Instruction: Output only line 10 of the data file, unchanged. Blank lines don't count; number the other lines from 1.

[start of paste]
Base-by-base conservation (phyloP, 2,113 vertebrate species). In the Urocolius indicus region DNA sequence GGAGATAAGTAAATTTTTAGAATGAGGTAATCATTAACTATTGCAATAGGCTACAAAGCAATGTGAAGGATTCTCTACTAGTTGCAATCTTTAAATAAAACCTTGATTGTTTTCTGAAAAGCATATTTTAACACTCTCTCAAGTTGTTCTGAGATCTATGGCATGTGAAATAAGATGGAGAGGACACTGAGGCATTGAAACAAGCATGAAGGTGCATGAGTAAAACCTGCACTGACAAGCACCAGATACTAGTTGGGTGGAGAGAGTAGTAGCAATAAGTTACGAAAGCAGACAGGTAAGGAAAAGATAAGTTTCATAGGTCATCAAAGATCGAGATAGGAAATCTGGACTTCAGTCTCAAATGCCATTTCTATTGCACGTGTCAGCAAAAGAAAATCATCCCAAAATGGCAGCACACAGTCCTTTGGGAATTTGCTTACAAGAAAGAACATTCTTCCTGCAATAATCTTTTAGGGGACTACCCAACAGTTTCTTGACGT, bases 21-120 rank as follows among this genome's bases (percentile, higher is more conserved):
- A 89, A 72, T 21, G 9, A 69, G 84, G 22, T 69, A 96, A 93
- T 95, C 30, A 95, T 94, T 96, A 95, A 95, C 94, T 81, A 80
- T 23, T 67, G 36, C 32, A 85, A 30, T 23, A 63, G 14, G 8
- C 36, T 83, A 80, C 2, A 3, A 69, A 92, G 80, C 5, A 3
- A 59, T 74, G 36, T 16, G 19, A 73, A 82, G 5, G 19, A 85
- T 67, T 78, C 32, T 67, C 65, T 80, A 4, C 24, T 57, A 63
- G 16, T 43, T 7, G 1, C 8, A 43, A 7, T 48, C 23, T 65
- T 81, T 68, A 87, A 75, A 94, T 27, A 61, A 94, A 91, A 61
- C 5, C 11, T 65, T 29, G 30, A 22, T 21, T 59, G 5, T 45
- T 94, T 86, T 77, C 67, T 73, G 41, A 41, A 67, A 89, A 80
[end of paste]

- C 5, C 11, T 65, T 29, G 30, A 22, T 21, T 59, G 5, T 45